this is a post in honor of all those other mother/daughter relationships largely spent on skype. you expats & adult-kiddos living away from your ‘rents.
this is a post about the complexity of month-long visits & my need to forgive myself. and learn. and do better, for all of our sakes. trust me, employing only lower-case letters is the least of it.
where do i even begin when my mom has just left us from a month, a solid month of staying here in our cramped room, sharing tight hugs and morning snuggles with her grandbabies. she is touching-down in vietnam now, perhaps reflecting on our time, perhaps only thinking hanoi and how to count her vietnamese dong i exchanged for her. she’ll take her today-painted coral nails and show up big, show up loved.
when do we stop being teenagers with more numbers, more candles to lick after singing? when is the time i phase into grace and sweetness, dropping off impatience like dirty laundry? on that visit, the one without my cursewords, the one in which i don’t brandish my sword, i will be so proud; i will want to skip over every surface as if it were the girlscout bridge. the one you move over when you are no longer called a brownie and everybody sings the “make new friends” song again. at that time, during the perfect visit, i will know i am grown and lovely, the kind of woman my daughter will be with me as we loop arms and walk along the boulevard. did i tell you, my mom took me to theChamps-Élysées? yes i graduated hs and there she was, cash in hand, single mother, doing the grand unthinkable.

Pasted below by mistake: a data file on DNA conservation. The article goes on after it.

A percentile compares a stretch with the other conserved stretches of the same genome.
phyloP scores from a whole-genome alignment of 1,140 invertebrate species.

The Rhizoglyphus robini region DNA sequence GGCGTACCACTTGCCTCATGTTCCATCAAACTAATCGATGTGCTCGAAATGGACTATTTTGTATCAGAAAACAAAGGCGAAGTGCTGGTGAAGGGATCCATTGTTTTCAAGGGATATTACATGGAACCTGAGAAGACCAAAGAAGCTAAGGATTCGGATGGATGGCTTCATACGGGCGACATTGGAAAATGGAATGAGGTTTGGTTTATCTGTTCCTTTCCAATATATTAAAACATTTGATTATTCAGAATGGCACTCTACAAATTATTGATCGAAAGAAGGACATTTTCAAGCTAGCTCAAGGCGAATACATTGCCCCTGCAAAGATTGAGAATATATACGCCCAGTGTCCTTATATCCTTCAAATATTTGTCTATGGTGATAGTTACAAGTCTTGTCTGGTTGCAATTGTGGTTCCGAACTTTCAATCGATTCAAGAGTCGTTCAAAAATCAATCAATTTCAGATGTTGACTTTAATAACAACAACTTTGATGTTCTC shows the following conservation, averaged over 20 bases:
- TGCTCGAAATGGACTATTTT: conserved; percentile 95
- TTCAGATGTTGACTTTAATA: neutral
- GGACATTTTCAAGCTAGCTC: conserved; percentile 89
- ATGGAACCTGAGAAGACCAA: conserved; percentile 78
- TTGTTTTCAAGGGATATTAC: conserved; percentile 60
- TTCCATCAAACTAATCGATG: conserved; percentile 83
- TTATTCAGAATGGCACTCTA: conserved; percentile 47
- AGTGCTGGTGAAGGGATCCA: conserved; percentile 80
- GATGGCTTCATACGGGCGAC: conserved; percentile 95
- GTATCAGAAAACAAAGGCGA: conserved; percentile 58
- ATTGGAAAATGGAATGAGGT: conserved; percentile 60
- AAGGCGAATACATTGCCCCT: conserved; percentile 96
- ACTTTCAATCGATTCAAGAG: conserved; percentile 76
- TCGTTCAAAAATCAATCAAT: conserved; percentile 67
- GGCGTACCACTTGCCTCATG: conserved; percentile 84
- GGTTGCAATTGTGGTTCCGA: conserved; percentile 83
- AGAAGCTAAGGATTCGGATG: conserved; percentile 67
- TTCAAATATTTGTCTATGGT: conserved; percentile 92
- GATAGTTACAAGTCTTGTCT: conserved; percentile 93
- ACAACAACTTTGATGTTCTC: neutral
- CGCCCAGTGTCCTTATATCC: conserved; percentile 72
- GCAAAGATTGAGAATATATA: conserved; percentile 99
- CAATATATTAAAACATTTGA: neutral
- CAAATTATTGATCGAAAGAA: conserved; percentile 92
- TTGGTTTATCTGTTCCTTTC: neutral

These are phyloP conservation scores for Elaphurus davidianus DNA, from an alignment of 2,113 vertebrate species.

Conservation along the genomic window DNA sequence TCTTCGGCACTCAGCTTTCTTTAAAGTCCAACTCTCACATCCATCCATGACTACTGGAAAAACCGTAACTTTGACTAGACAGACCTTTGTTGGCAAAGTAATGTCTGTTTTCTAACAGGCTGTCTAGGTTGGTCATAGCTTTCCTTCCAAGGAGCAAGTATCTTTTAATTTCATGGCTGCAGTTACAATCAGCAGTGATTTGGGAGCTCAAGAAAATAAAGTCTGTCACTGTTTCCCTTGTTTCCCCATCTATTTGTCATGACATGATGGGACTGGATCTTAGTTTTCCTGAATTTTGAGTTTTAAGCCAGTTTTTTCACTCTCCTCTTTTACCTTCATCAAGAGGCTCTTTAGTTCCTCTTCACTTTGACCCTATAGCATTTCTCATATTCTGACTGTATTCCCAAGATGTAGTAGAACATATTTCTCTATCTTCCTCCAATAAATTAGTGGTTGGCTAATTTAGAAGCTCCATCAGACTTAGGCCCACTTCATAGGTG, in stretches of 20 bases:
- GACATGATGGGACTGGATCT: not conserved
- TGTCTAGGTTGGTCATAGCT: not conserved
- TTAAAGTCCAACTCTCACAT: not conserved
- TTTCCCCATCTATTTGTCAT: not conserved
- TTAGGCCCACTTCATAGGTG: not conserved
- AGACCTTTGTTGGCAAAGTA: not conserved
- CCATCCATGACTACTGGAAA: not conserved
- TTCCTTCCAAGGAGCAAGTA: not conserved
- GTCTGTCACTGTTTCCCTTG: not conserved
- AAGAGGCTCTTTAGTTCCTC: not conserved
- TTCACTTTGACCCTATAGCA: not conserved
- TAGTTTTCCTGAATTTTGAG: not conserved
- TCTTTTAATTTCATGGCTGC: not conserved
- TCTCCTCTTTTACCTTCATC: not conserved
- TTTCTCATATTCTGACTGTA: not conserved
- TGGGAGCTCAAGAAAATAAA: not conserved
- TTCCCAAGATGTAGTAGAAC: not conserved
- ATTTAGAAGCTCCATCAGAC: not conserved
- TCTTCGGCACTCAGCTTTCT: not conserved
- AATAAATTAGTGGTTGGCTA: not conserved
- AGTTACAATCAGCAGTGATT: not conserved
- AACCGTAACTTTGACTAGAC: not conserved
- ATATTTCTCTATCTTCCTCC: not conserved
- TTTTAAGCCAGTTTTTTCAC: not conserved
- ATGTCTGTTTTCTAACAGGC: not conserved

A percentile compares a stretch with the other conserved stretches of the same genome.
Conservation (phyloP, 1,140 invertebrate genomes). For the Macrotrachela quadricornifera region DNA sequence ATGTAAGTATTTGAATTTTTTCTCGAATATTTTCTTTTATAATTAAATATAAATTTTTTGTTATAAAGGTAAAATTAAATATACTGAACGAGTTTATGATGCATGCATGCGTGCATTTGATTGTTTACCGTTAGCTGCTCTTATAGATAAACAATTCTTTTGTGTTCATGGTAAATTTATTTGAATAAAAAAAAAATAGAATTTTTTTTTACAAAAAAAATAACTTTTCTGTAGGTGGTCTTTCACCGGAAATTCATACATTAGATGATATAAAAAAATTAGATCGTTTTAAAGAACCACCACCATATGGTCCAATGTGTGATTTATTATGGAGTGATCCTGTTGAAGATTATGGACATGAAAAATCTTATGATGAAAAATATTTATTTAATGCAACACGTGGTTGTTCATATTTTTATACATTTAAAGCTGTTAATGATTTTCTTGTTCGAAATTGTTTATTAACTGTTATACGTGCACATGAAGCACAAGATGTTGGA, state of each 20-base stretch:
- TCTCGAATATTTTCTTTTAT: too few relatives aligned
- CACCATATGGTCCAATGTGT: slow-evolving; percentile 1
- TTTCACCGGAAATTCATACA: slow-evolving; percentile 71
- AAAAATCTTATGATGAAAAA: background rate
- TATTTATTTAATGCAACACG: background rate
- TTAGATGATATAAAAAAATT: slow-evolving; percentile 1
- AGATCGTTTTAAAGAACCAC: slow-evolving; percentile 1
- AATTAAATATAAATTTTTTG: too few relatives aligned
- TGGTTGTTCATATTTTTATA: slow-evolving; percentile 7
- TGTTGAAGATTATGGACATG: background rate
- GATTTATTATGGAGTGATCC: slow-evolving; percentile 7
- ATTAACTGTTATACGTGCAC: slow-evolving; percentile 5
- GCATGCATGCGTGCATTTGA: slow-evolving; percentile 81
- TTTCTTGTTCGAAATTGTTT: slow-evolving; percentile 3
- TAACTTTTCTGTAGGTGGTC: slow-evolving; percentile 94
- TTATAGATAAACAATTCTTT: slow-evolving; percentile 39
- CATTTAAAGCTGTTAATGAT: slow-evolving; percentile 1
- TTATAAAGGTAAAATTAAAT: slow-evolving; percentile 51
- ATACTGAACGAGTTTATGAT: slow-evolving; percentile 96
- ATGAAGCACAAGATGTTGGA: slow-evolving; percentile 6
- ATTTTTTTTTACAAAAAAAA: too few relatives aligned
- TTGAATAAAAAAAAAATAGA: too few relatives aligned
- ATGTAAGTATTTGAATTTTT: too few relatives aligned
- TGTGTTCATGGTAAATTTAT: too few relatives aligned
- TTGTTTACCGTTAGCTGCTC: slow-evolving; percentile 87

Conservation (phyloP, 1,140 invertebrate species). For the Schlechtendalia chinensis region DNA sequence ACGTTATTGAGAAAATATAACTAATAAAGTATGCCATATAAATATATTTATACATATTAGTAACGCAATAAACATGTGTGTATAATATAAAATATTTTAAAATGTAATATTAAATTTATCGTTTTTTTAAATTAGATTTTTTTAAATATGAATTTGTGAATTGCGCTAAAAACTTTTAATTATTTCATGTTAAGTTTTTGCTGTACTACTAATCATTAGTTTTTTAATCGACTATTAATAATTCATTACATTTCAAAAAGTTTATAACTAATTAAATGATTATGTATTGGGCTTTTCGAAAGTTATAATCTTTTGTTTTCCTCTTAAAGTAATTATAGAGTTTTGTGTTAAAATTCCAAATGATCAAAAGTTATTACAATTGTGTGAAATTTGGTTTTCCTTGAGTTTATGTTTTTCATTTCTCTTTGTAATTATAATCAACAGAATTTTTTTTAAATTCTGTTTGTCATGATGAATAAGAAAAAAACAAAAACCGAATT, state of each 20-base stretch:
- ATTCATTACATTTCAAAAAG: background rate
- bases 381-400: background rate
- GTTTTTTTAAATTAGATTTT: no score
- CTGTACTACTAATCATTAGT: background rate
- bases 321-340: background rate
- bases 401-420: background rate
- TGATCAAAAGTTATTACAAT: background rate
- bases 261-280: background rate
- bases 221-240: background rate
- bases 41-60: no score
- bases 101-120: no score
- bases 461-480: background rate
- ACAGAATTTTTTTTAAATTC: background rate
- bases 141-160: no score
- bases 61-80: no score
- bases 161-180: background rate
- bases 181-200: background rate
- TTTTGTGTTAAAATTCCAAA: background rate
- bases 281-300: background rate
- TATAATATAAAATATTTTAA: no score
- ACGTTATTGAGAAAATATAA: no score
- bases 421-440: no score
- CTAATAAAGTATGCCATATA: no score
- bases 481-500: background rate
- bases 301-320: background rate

on this trip, i tried to repay her…a mere measly token. i bought her musee d’orsay ticket at the gallery here in tokyo. the walls were not staid, not classical white piano keys, but frothy foamy neonic colors as if north miami took part. as if key west was a royal patron. we may have looped arms. or maybe i was my normal aloof, that body language i revert to when i forget how to breathe & just love.
our tickets back then, back when i was a long long-haired sassy teenager, were roundtrip, $600. can you imagine. and the art ticket just this past saturday? 1,600 yen. maybe it is just that. your mother is your mother. i am daughter. i am trying. i am trying. my mom is just amazing, is all, and has been doing it all much longer. even if i buy her cappuccino, i am bound to screw up before she finishes the cup. i forget her water or express loud loud exasperation. i tell ya, i might as well be a fourteen year old with rippling, embarrassing estrogen, and a bad haircut.
but one day, one trip i’ll get more right. and she’s not after much, just love and hugs and no-facades, just the real-deal, enjoy each other, being kind, being some way that makes you savor the day and slurp up your udon which may have gotten so mushy, so lukewarm, but that love…the love that served you didn’t go away.
her love transforms the meager, transforms the scant, the too-salty, the whatever, into what is memorable, into how we remember every crumb, every standing-up un petit déjeuner of un café et un croissant into a Manet or Cassatt.
this is the woman i want to lead my girl scout troop; this is the mother i want to hold onto and look like as she lands in hanoi and gets her bearings, tightening the knotted sweatjacket sleeves around her waste. she will land, proudly. she will figure out how to get to her hotel. she will sleep and dream of our hugs and of hiking the forest at sunset. she will open the door, bring the wheels onto hanoi’s runway, and will emerge as if she genuinely belongs there, flashing the ultimate-even-though-she-is-tired, there-is-so-much-to-be-grateful-for smiles. my mom is the gentlest, most fun kind of fierce. she is strong in her love.
may her trip be a thousand eiffel towers and a hundred swooping hugs.
xoxo love, your daughter.